It seems to me that the gamepieces of Erfworld are primed for an awakening. The awakening Paige promises is an angry one - of pieces rebelling against a false and unfair reality. But the awakening it needs is to understand why the rules are the way they are, and what every piece's role is. Perhaps the game that's being played out really has meaning. Perhaps the highs and lows and tricks and games produce something that is more than mere simulation of a simplistic game. Perhaps it really is just a purer (different) representation of Life - meant to be Played for the same reason our lives are.

In the end, we should Play not because we're told to or made to - but because going through the motions is fun, and an expression of the inner Signs of what makes us - us! Because to Play is Life!

Will Shaxper wrote:
All the world’s a stage,
And all the men and women merely players;
They have their exits and their entrances;
And one man in his time plays many parts,
His acts being seven ages. At first the infant,
Mewling and puking in the nurse’s arms;
And then the whining school-boy, with his satchel
And shining morning face, creeping like snail
Unwillingly to school. And then the lover,
Sighing like furnace, with a woeful ballad
Made to his mistress’ eyebrow. Then a soldier,
Full of strange oaths, and bearded like the pard,
Jealous in honour, sudden and quick in quarrel,
Seeking the bubble reputation
Even in the cannon’s mouth. And then the justice,
In fair round belly with good capon lin’d,
With eyes severe and beard of formal cut,
Full of wise saws and modern instances;
And so he plays his part. The sixth age shifts
Into the lean and slipper’d pantaloon,
With spectacles on nose and pouch on side;
His youthful hose, well sav’d, a world too wide
For his shrunk shank; and his big manly voice,
Turning again toward childish treble, pipes
And whistles in his sound. Last scene of all,
That ends this strange eventful history,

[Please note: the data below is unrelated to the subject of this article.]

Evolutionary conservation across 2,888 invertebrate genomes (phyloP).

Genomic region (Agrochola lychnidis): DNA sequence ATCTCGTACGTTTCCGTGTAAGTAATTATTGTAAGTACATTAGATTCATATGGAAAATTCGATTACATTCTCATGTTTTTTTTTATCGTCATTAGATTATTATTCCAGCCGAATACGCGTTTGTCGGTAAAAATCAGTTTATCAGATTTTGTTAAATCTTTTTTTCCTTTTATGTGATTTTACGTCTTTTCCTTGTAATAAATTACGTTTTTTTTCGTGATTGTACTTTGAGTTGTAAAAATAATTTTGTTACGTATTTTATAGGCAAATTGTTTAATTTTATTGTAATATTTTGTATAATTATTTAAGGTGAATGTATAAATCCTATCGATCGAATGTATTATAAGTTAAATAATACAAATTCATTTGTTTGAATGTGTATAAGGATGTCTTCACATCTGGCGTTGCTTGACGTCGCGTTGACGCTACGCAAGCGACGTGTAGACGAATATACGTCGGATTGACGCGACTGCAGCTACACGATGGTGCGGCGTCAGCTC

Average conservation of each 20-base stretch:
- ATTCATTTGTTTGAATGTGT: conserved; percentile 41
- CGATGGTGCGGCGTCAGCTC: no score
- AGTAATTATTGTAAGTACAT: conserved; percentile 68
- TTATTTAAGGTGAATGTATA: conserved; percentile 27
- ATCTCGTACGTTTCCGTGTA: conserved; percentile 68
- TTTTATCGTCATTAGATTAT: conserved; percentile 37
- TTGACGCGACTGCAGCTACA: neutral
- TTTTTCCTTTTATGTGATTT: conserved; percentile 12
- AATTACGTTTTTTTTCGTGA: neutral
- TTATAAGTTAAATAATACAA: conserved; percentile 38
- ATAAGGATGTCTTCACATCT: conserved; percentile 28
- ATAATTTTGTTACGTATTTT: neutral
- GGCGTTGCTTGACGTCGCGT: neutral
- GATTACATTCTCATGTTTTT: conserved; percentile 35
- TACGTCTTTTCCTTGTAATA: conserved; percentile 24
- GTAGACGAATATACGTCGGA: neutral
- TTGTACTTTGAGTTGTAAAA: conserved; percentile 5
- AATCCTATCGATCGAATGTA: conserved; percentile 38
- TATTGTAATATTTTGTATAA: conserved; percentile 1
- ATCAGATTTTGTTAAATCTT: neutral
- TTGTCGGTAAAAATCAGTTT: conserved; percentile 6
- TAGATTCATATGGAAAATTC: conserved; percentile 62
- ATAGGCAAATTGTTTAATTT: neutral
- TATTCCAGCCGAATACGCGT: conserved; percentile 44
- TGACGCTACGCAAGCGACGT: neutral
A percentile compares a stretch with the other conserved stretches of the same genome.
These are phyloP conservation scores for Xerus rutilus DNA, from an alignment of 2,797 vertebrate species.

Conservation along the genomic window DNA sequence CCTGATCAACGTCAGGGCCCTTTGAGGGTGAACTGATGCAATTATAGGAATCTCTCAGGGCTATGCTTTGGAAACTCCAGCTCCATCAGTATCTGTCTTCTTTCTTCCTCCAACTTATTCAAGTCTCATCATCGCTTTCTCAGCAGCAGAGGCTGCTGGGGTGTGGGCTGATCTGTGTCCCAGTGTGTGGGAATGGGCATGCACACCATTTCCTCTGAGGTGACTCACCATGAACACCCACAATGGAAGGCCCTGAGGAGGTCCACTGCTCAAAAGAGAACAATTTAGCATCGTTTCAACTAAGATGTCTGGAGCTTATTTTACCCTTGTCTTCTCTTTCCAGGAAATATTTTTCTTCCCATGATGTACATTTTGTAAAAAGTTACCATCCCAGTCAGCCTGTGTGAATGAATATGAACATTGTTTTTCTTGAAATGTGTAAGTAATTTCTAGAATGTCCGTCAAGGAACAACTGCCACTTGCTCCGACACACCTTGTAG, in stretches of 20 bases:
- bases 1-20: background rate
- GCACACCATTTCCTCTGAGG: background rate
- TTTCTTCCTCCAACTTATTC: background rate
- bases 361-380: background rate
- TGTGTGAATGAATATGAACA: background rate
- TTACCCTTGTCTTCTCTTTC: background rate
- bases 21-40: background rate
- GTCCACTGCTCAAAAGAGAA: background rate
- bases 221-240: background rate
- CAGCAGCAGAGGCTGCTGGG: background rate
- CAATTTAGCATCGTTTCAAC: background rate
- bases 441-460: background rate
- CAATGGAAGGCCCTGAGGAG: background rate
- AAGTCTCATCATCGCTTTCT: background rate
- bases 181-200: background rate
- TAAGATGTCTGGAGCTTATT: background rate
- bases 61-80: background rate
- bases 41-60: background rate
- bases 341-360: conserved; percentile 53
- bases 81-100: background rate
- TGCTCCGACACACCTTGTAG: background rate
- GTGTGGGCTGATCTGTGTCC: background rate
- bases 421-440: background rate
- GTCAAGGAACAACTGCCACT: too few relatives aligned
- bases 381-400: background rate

Is second childishness and mere oblivion;
Sans teeth, sans eyes, sans taste, sans everything.


Note how small a range of roles Erfworlders play compared to us. This, perhaps, is the tragedy being referred to.
Thecommander236 wrote:
Out of all those birds, I think Mudge is the most hen pecked.

HEYOOOOOOOO
DaRaginga wrote:
It may be a stupid question, but what is she wearing in "her" panel? Her position and lower body garment is confusing me

It's a skirt with a split and her legs are folded up beneath it.
seanfish wrote:
Erfworlders do not acquire language as we do - they in effect have an internal set of language lookup algorithms that refer to a universal dictionary as necessary. They are popped with this faculty, and it's really the rulesets of that algorithm - blocking swears, for example - that determines what they know. Only signamancers really work through these algorithms to probe the hidden dataset resulting in, for example, Noah finding strings of unused but usable words.

There could even be signamatic processes involving "casting stones" as our runamancers might do. Noah could have a scrabble-style tile set and use juice to positively influence a session of pulling letter combinations out. Each time a valid word comes out he knows its meaning and can then record it and use it to understand more about the universe. It'd be a very powerful tool.


Interesting. That might fit with the special senses all casters seem to have. Signamancers are probably able to sense meaning, even in Signs they were not familiar with before. Just as they know that everyone interprets Signs differently, and uses Signs differently - which was the essence of his 'impossibilty of communication' musings a few pages earlier.
Quote:
That would be an absolutely terrible translation. "Twilight Road" I could see, but how on earth did you get from "Boulevard" to "Gods"?


The movie title's translations from English to Portuguese are always... crappy. Name a movie in English, and most of the time we brazilians will have absolutely no idea what is the reference for that, except when we learn how it was presented in Portuguese and then we go "ooohhhh, riiiight, *that* movie!" and all. Yeah, even for Adam Sandler's movies this remains real. Some examples include:

The Shawshank Redemption = A Dream of Freedom
Dragons 3 = How To Train Your Dragon 3
How The Grinch Stole Christmas = The Grinch
Children of Men = Children of Hope
Ferris Bueller's Day Off = Enjoying the Sick Life

It goes on and on and on... Call a movie name, and I'll "translate it" to you all...

E.

P.S.: Avatar is Avatar, Scarface is still Scarface... but Alien is Alien: The 8th Passanger. Go figure.
Ah, so the movie titles are not actually being translated. The movies are just given a different title altogether, because someone thought they'd get more money that way, or because they thought the translated title would be confusing without the cultural context. I believe that also happens with Japanese films being done for the US, etc.
Eclison wrote:

Dragons 3 = How To Train Your Dragon 3


No, we call that movie How To Train Your Dragon 3 in english too
I follow what's going on in this update. But I don't get it.

Will have to read it more analytically when I'm not so tired.